We derive two forward-looking measures of solvency risk (one year ahead) – a capital at risk measure (CAR) and a conditional capital at risk measure (CCAR). The former aims to track the build-up of expected losses or average risk in the UK banking sector, whereas the latter is calibrated to the 99th percentile of the loss distribution to capture extreme stress events or to the 97.5th percentile, to capture severe stress events. We therefore track the build-up of the average and tail risks in the UK banking sector and compare their likelihood over time, focusing on sizing the build-up of tail-risk during the Covid pandemic.

Big granular data sets

We construct the Global Network data set, which comprises of loan, security and derivative exposures from a number of different data sets collected for supervisory purposes – Table A. This covers roughly £9.4 trillion or 90% of the UK banking system’s assets. The data set consistently maps UK banks’ exposures to counterparties across various sectors of the economy and countries. The data set is divided into two main categories of exposures. Granular exposures refer to exposures mapped at an entity-to-entity level which account for 43% of total exposure amounts (£4.1 trillion). The remaining aggregate exposures at mapped at a sector-country level.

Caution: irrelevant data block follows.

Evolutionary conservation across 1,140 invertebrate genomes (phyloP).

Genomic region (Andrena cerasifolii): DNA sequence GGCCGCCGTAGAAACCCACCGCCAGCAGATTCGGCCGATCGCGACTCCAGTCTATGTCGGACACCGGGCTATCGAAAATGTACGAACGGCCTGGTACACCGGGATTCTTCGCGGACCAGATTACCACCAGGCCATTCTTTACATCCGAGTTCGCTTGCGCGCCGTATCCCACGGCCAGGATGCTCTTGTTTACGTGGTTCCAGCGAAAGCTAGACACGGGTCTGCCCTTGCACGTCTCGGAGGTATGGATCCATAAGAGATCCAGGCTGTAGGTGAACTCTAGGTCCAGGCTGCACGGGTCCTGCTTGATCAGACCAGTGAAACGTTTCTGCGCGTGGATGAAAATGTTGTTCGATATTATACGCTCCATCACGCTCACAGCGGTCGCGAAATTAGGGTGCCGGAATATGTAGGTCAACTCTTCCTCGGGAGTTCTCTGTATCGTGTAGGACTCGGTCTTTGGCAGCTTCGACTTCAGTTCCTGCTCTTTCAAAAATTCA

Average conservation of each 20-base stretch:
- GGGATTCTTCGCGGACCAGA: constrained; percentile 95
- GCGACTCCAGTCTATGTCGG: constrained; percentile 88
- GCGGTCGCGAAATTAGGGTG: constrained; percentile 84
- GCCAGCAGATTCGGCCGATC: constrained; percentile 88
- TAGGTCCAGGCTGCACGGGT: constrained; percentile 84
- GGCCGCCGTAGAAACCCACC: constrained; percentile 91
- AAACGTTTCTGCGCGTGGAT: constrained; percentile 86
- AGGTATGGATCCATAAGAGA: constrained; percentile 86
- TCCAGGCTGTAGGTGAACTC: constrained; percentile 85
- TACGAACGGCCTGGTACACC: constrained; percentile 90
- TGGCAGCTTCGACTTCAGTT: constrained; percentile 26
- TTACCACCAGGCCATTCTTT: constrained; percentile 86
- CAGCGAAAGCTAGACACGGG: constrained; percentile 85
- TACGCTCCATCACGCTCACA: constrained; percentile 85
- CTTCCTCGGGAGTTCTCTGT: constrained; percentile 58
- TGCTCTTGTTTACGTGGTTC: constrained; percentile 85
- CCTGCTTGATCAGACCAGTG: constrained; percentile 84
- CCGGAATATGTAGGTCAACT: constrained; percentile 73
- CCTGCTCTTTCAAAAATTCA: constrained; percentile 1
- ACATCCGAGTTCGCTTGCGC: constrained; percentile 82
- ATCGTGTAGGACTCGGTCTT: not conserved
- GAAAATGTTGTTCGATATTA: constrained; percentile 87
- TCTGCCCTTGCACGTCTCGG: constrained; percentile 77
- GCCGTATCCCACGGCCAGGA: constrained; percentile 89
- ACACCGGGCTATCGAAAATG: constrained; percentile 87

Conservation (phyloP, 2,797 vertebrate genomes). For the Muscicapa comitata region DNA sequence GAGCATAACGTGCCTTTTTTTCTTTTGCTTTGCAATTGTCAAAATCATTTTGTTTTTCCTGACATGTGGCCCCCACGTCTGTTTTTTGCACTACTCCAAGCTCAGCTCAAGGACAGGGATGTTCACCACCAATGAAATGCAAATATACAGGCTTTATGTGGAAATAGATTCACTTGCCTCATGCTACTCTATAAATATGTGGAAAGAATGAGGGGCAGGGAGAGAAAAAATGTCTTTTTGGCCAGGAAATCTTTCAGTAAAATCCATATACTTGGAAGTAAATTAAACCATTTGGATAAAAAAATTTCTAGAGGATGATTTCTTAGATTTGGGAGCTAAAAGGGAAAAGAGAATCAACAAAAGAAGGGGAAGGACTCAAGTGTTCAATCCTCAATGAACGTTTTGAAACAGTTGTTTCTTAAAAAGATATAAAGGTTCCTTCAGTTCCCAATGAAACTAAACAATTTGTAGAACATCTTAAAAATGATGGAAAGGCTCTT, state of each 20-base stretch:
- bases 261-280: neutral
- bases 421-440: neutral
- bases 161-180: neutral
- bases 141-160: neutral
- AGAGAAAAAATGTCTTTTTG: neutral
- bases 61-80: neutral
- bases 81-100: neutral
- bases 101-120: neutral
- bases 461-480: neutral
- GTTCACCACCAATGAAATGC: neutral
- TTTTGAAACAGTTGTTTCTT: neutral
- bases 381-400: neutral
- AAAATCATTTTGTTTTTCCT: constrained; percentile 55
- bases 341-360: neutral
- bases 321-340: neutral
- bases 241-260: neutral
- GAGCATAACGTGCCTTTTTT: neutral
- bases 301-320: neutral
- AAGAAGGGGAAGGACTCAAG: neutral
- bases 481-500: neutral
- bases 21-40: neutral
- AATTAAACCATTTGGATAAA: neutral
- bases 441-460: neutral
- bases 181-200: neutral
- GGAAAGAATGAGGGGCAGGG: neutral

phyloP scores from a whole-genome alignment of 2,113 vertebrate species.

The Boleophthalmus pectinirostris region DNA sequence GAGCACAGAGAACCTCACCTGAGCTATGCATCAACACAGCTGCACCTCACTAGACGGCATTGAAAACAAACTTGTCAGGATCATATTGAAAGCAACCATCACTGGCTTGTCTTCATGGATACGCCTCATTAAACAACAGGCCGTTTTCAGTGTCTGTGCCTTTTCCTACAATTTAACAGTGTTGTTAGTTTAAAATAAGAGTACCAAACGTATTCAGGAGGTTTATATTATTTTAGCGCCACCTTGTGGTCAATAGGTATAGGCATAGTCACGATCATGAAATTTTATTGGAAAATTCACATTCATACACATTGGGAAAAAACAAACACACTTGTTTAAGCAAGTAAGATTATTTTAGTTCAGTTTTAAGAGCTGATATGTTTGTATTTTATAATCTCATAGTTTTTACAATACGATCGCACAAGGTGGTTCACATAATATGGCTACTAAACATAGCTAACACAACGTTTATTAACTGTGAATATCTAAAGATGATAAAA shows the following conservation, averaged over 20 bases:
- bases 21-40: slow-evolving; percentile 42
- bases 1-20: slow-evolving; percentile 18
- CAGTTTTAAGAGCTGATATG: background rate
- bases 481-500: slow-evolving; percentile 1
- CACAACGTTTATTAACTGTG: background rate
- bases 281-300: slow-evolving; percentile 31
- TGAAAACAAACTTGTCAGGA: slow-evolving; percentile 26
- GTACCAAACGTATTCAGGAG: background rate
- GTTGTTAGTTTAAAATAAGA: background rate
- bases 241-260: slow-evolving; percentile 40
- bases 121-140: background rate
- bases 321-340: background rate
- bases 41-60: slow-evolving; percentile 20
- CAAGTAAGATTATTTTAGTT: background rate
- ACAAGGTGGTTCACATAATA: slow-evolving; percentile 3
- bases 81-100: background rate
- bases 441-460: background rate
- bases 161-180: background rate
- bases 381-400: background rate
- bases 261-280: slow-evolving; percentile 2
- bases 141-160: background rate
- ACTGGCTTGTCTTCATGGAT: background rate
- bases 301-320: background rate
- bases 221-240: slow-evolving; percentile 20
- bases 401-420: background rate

Table A: The global network data set (£ billion)

Note: GG refers to general government, FC to non-bank financial corporations, CI to credit institutions, HH to the household sector, NFC to non-financial corporations and CB to central banks.


We find that the probability of experiencing an extreme stress event above £91 billion losses which is equal to 19% of UK banking system’s CET1 capital (3.4 times the average loss) reached its peak of 4.1% in 2020 Q2, from 1% during the pre-pandemic period (left-hand panel, Chart 1). Moreover, the severity of extreme stress events has also increased, with CCaR estimates amounting to £147 billion, almost 62% higher compared to the pre-pandemic period. Similarly, the likelihood and severity of severe (97.5th percentile) stress events has increased too. Most of this increase is due to higher counterparty risk in the corporate sector (higher PDs) and due to the build-up of risk outside the UK. Last, we estimated expected losses (CaR) – the mean of the loss distribution – which averaged at £27 billion pre-pandemic and £37 billion at the peak of the crisis, representing an increase of 36%. In 2021 Q4, the CaR estimate was still above the pre-pandemic level and close to £31 billion.